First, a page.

Gun rights vs the dead: To prefer a “dangerous freedom”
WASHINGTON, October 5, 2017 — American freedom comes at a price. That price was paid last weekend in Las Vegas when 64-year-old Stephen Paddock opened fire on a crowd of concertgoers, killing 59 and wounding more than 500.
In societies that deny their citizens the natural right to bear arms, mass shootings are the exclusive province of governments.
And they are far more prolific killers than Vegas high-rollers who have gone off their rockers.
According to “The Black Book of Communism, Crimes, Terror, Repression”:
- The People’s Republic of China killed 65 million.
- The Soviet Union killed 20 million.
- Cambodia killed 2 million.
- North Korea killed 2 million.
“Perhaps a moral, rather than a social, approach to the Communist phenomenon can yield a truer understanding – for the much-investigated Soviet social process claimed victims on a scale that has never aroused a scholarly curiosity at all proportionate to the magnitude of the disaster,” wrote American historian Martin Malia in the forward to the English language version of the French book.
Madness inspired Paddock to murder 59 people. Social considerations, like universal health care, government-run economies, and global domination, inspired the mass murders of 20th century collectivism listed above.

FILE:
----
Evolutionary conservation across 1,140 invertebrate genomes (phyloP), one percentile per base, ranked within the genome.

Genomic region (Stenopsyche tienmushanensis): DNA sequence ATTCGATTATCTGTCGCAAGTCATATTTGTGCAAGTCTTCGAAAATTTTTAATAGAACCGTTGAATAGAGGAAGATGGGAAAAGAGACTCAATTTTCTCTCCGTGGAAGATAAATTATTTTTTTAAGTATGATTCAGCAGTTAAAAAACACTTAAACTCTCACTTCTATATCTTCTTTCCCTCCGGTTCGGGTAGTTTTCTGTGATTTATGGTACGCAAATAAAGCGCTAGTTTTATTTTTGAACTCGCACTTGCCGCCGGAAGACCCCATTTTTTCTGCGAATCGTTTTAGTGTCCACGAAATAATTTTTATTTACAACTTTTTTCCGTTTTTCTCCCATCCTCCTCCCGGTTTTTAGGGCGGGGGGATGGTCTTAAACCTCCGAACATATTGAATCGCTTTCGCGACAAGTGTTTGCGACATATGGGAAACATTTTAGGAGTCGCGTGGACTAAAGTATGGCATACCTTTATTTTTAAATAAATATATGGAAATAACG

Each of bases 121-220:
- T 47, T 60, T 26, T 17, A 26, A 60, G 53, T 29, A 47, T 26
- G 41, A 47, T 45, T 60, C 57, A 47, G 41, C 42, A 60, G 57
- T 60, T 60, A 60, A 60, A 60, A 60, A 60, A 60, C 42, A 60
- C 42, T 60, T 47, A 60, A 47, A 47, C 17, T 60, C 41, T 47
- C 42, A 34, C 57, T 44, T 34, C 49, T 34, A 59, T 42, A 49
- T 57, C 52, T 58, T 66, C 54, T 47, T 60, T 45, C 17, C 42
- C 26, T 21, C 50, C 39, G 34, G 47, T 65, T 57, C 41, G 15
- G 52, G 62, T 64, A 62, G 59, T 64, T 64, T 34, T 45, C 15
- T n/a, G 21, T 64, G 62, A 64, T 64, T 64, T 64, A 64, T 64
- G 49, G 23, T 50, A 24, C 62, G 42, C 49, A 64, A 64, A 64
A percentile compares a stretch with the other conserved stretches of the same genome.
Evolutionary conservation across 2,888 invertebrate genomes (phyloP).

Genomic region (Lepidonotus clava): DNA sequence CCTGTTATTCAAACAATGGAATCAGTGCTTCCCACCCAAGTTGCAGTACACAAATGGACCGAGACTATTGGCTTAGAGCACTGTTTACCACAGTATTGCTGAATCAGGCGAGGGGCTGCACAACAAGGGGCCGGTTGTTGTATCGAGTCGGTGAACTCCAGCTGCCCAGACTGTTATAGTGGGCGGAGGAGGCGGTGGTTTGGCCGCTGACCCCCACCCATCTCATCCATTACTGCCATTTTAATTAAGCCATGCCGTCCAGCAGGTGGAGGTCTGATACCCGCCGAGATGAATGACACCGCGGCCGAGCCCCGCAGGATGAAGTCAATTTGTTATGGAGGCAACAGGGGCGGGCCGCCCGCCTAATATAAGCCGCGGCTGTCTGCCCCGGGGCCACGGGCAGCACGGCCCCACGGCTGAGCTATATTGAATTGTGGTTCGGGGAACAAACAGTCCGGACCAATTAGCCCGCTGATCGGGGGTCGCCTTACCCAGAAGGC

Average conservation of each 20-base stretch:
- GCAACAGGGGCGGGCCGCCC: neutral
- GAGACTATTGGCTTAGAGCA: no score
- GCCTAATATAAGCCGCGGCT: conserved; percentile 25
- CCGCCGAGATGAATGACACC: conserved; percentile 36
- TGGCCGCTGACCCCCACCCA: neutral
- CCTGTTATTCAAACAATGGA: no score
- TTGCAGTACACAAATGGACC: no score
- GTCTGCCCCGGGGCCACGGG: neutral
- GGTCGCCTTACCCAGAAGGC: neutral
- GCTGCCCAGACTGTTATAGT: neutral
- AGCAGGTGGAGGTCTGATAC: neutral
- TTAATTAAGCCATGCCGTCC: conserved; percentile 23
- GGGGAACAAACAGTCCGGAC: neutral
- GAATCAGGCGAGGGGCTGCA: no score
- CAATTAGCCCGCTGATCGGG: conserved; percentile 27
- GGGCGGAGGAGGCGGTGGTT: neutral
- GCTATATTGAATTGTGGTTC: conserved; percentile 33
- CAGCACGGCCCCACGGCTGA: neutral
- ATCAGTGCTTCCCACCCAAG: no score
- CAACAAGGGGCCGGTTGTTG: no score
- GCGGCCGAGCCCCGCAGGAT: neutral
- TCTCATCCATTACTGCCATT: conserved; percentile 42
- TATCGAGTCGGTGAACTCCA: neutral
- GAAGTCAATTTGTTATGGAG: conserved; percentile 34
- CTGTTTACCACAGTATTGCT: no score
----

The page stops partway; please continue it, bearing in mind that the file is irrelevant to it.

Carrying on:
“I prefer dangerous freedom over peaceful slavery,” wrote Thomas Jefferson in a letter to friend and fellow Founding Father (not to mention Father of the U.S. Constitution) James Madison.
The issue of American independence came to a head when 700 British regulars under the command of Colonel Francis Smith marched on Concord, Massachusetts, to seize the arms, gunpowder and lead shot stored at the local militia’s magazine.
But things didn’t quite go as the British government had hoped, as recalled by British Brigadier General Hugh Percy:
“During the whole affair, the Rebels attacked us in a very scattered, irregular manner, but with perseverance and resolution.”
“Government,” argued George Washington, “is not reason, it is not eloquence – it is force.”
The American farmers that fired on Gen. Percy’s British regulars used armed force in eloquent response to King George’s unreasonable demand for a government monopoly on force.
“It is forbidden to kill,” said French author and thinker Voltaire, “therefore all murderers are punished unless they kill in large numbers and to the sound of trumpets.”
Ironically, gun-control advocates now demand our government impose an unconstitutional and unilateral government monopoly on force based on the act of a man as mad as mad King George.